Inside the Courtroom Where Sam Bankman-Fried Almost Went To Jail
SBF, a packed courtroom, a visibly frustrated judge, and bail hanging by a thread
By: Zack Guzman
July 27, 2023
For a moment, Sam Bankman-Fried was heading to jail before his trial even started.
Those were the stakes at the Wednesday hearing in a packed downtown Manhattan courtroom, as a visibly frustrated judge very nearly sided with prosecutors who claimed the former FTX founder had "crossed the line" by leaking diary documents from his former employee Caroline Ellison to the New York Times. The only option remaining to protect a fair trial, they claim, is detaining him now.
Assistant U.S. attorney Danielle Sassoon opened the hearing by pushing for Bankman-Fried's detention until his trial begins in October, saying SBF “crossed a line toward inappropriately influencing jurors, intimidating that witness and sending a message to other prospective witnesses.”
Bankman-Fried was implicated over the weekend as one of the sources in the New York Times story that published diary excerpts from former Alameda Research CEO Caroline Ellison, who has pled guilty to fraud charges and has become a key witness for the government. SBF's defense attorneys later admitted he was indeed the source who had leaked documents to the Times.
“Having contact with the press alone isn’t witness-tampering,” or good standing to revoke bail, Sassoon admitted. But at some point, "non-violent witness tampering is basis for detention ... and harassing a witness is not responding for comment."
In total, Sassoon claimed SBF sent a total of more than 100 emails and held more than 1,000 calls with journalists — including multiple calls with the New York Times reporter and some lasting more than 20 minutes.
NEW: SBF emerges from the courthouse with bail conditions successfully continued despite attempts by prosecutors to have him detained for “witness tampering” after leaking Caroline Ellison diary entries to the NYT pic.twitter.com/Js2G8tCQUW— Coinage (@coinage_media) July 26, 2023
After Sassoon closed her opening remarks, SBF's defense attorney Mark Cohen hit back by noting that bail conditions did not bar SBF from speaking with journalists. He added that while it might not be a good strategy, or a bad strategy, "it is a permitted strategy."
When pressed about the nature of the in-person meeting at his parents' home where Bankman-Fried shared documents with the New York Times, Cohen noted the document in question was only one or two pages. When pressed again by Judge Kaplan about whether the defense would share those documents with the court, SBF whispered with his attorneys for a solid 45 seconds before Cohen agreed to present them.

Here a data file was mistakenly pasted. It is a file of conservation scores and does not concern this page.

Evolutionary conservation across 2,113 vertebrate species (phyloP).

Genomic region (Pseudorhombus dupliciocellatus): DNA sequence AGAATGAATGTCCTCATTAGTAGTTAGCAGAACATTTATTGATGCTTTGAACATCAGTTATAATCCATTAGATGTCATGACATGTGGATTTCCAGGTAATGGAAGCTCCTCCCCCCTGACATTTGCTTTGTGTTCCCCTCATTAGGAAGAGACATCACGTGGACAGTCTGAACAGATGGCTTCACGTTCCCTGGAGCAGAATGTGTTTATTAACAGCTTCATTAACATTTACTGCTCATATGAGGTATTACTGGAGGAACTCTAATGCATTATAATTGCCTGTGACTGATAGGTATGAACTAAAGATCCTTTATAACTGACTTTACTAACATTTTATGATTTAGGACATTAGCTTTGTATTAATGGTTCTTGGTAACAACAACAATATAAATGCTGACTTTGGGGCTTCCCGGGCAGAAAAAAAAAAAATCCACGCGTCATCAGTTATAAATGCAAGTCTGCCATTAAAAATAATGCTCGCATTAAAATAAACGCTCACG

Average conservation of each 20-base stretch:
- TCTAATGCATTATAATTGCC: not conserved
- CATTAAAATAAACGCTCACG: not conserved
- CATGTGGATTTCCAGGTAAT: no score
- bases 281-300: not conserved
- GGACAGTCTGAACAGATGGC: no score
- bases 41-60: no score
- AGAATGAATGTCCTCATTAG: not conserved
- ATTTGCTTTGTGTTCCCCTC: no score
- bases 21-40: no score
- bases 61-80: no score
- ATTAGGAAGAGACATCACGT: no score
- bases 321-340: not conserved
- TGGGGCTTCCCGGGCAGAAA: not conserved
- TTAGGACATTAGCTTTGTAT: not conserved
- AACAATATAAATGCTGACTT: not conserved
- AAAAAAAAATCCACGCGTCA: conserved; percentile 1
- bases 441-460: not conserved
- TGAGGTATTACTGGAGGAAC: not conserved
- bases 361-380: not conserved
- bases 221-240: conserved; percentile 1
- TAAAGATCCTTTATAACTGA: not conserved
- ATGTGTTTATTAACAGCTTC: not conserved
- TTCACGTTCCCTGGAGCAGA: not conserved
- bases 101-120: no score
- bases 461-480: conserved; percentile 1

At the end of the back and forth, Judge Kaplan issued a stern warning to SBF about no longer directly interfering with witnesses or a fair trial, and issued a gag order to avoid more press snafus before he's able to read written arguments to possibly alter SBF's bail conditions.
“I am certainly very mindful of his First Amendment rights, and I am very mindful of the government’s interest here, which I take very seriously,” Judge Kaplan said from his bench. “I say to the defendant, Mr. Bankman-Fried, you better take it seriously, too.”
Written arguments on changes to bail conditions, and responses by the defense are expected to come Friday and next week.
Shortly after judge Kaplan issued his latest order, prosecutors also filed an update concerning the campaign finance charges that had previously been brought against Bankman-Fried, citing a conflict with the initial extradition agreement with the Bahamas. Those charges stemmed from allegations of a conspiracy to make unlawful campaign donations.
"The Government has been informed that The Bahamas notified the United States earlier today that The Bahamas did not intend to extradite the defendant on the campaign contributions count," an update from district attorney Damian Williams said Wednesday. "Accordingly, in keeping with its treaty obligations to The Bahamas, the Government does not intend to proceed to trial on the campaign contributions count."
Update: Article updated to include the prosecution noting it would be dropping previously filed campaign finance charges.
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Disclosure: Alameda Ventures is one investor among many in Coinage's production company Trustless Media.